So Bud Selig appointed a committee to study the intricacies of maybe possibly hopefully hypothetically moving the Athletics to San Jose. The problem: the Giants’ territorial rights. I’m not expert of decision making, but it strikes me that Bud’s committee had to answer a relatively small, relatively simple few questions: (1) Are the A’s viable in Oakland; (2) If no, would the A’s be better off in San Jose; (3) if yes, what is to be done about the San Francisco Giants’ territorial rights.
Easy questions? Not necessarily, but not utter killers either. I think it’s safe to assume that the answer to (1) is no, at least given the realities of Lew Wolff’s ownership and what the people involved are willing to do as opposed to all that is possible to save baseball in Oakland. From there it’s easy to say that (2) is “yes,” and to the extent there is any specter of doubt in San Jose it’s the San Jose government’s problem, not baseball’s. At least not yet. That leaves (3), which is how best to buy off the Giants. Tricky? Sure, but you out a handful of folks in a conference room for an afternoon you can come away with four or five bullet points on how best to attack the problem.
Which makes me wonder why it has taken a year of studying the matter, yet still no report. At least that’s Bud’s story. As the Chronicle’s John Shea points out, however, Oakland officials — specifically Mayor Ron Dellums — said the report is done and that Selig has seen it. But still, no word from the Commissioner on what they’re gonna do with the Athletics.
One year. The Allied powers figured out how the post-war partition of Europe was going to go down in less time. The Bretton Woods conference established the system that kept financial order for 60 years in less time. It didn’t take too much more than a year to get a man in space after the formation of NASA. You’d think that a handful of people could figure out how to properly dispose of a baseball team in that time frame.
The Diamondbacks announced on Tuesday afternoon that former major leaguer Dan Haren has been named the organization’s new pitching strategist. The role will include working with the front office, the major league coaching staff, and the analytics department.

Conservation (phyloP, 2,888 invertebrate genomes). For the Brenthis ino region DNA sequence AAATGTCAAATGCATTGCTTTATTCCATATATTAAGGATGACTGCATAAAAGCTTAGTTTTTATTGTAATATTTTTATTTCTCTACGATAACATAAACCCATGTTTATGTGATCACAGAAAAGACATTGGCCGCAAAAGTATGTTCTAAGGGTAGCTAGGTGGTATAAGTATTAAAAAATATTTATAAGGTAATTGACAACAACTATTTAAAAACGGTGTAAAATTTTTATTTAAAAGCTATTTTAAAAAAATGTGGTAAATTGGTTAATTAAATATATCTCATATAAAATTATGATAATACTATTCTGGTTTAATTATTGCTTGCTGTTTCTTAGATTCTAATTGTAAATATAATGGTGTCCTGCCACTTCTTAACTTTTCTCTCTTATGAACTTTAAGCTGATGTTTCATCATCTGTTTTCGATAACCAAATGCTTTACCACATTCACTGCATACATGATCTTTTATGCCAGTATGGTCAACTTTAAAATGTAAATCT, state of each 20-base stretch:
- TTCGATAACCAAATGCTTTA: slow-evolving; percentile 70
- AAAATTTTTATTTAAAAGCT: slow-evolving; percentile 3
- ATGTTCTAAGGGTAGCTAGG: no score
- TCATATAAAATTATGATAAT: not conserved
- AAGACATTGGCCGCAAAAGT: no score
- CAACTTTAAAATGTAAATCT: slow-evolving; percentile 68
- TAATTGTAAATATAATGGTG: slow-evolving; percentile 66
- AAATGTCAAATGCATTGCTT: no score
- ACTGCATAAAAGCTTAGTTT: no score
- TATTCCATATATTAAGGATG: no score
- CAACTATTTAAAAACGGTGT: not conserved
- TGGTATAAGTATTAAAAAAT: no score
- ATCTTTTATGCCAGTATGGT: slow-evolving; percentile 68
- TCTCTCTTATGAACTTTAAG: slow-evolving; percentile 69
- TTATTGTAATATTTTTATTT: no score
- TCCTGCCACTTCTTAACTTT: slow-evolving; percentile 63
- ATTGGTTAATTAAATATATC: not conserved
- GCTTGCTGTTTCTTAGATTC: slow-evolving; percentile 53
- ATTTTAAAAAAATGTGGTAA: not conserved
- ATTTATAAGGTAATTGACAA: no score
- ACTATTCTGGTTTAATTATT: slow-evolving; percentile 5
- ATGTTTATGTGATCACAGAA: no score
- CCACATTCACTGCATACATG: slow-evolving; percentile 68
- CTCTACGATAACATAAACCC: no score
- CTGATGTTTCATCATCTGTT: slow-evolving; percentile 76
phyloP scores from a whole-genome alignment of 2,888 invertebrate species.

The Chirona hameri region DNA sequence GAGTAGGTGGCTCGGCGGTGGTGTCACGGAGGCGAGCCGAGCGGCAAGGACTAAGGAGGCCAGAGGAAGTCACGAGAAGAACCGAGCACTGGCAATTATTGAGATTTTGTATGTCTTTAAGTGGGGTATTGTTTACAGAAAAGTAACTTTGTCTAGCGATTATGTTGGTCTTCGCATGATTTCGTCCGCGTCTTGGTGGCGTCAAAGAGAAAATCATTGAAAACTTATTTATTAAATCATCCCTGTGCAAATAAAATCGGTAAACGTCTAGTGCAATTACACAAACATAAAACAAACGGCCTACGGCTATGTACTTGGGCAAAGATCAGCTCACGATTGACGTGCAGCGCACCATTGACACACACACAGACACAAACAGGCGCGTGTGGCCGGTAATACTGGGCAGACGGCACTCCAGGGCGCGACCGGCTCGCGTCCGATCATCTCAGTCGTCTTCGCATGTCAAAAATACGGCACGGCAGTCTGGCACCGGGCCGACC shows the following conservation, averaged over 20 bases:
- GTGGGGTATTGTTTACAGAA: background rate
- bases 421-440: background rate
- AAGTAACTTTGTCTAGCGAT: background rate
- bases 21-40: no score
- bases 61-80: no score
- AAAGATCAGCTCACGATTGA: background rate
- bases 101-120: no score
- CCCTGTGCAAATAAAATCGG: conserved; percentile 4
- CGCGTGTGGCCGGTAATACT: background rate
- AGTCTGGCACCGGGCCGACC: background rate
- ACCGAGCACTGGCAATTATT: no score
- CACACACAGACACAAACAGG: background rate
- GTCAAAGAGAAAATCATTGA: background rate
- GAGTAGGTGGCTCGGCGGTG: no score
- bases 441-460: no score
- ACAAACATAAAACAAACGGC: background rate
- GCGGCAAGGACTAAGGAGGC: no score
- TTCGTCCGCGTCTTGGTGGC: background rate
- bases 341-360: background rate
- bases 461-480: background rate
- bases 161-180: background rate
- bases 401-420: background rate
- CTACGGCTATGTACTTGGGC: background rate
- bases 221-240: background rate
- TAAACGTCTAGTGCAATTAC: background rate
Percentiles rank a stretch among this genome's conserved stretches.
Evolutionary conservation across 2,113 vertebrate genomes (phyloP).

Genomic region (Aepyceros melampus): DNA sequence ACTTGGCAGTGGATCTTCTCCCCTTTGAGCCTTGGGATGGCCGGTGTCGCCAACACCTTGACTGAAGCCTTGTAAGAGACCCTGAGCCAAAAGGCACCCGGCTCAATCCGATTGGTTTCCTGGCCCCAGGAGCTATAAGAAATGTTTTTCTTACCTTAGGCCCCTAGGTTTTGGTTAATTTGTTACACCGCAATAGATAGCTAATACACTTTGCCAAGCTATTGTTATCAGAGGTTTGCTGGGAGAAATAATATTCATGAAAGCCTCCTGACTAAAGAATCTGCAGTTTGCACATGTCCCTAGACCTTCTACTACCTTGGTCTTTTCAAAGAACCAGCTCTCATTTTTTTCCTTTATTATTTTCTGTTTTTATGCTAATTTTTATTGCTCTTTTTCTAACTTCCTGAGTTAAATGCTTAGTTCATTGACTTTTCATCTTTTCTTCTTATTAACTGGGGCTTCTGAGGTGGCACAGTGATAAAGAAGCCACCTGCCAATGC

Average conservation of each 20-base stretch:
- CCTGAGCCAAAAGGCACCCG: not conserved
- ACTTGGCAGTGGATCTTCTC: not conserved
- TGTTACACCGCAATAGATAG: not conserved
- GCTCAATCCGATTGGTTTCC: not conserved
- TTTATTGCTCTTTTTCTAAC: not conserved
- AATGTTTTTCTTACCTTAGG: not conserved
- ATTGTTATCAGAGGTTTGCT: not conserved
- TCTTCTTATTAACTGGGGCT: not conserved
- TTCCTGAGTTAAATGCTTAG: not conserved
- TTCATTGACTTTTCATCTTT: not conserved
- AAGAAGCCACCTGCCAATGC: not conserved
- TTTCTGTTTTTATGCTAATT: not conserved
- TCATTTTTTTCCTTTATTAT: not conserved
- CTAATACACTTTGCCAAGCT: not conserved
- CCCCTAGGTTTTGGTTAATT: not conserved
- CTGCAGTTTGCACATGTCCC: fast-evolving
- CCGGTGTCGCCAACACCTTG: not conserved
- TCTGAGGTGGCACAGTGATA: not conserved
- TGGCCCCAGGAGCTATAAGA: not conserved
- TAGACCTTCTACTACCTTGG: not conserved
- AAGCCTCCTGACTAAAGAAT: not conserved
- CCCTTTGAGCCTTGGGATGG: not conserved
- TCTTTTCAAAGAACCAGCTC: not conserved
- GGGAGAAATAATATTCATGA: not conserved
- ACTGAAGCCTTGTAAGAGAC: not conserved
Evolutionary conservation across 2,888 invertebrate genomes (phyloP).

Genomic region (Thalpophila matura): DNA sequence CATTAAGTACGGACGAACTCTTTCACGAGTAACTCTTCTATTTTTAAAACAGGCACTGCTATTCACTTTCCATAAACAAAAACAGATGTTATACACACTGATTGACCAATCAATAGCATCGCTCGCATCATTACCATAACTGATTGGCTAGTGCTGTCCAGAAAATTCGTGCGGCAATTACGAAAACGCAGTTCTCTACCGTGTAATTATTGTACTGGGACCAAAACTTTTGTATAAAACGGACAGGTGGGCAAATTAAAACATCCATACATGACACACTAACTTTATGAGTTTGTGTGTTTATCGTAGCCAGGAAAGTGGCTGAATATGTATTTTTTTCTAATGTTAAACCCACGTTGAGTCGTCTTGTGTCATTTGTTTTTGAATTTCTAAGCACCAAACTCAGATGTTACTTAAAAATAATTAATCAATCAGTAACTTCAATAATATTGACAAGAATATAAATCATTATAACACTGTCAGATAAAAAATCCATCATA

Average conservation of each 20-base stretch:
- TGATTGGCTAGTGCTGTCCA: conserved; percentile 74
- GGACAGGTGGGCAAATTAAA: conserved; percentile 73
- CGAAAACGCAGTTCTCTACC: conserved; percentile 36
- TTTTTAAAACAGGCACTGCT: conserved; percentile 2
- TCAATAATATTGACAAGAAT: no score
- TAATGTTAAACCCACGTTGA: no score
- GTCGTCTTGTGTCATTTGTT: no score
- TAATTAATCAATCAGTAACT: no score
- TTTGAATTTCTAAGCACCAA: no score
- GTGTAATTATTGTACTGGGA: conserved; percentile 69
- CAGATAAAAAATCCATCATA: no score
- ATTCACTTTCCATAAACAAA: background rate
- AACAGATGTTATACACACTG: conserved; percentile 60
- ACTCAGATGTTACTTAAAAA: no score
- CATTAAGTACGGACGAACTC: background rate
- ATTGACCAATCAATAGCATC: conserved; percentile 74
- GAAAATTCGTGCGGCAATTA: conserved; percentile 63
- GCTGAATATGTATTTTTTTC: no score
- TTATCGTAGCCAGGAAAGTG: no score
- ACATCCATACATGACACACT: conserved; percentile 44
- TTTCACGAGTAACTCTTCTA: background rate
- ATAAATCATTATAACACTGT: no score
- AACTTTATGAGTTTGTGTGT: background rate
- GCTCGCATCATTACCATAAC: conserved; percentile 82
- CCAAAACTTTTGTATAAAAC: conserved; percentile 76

Haren, 36, ended his 13-year playing career after the 2015 season. He finished with a 153-131 record and a 3.75 ERA across 2,419 2/3 innings.
Since retiring, Haren has been one of the more enjoyable players to follow on Twitter. He promised to teach his disciples how to tweet as part of his new responsibilities.
For a guy who won a World Series MVP Award and has been to a couple of All-Star Games, it’s amazing how many stories have been written about Pablo Sandoval‘s off-the-field exploits compared to his on-the-field exploits. Specifically, stories about his conditioning. Or lack of conditioning. Of him getting into shape, falling out of shape and getting back into shape again. It’s been this way since he emerged as an everyday player in 2009.
And it continues anew:
There is no claim here that Sandoval is, in fact, in The Best Shape of His Life. However, longtime BSOHL fans know that the claim is not about the magic words being used. The idea is that, in the offseason, players with something to prove will routinely make an effort to create the impression that they are a new man. Often it is from claiming that one is in The Best Shape of His Life. Often it comes from surrogates talking about how many pounds of fat one has lost or pounds of pure muscle one has added. Sometimes — as here — it comes in the form of showing post-workout photos.
Whatever the purpose of the photo, Sandoval is certainly looking good compared to where he was last spring:
Or at the end of the 2015 season:
Even if this is part of a plan to get Sandoval some good press heading into the 2017 season, I’m happy to see that he appears to be recovered from shoulder surgery and appears to be taking good care of himself and is thinking about his baseball futrue.
Either way, expect the Panda Weight Watch to continue at Red Sox spring training come February.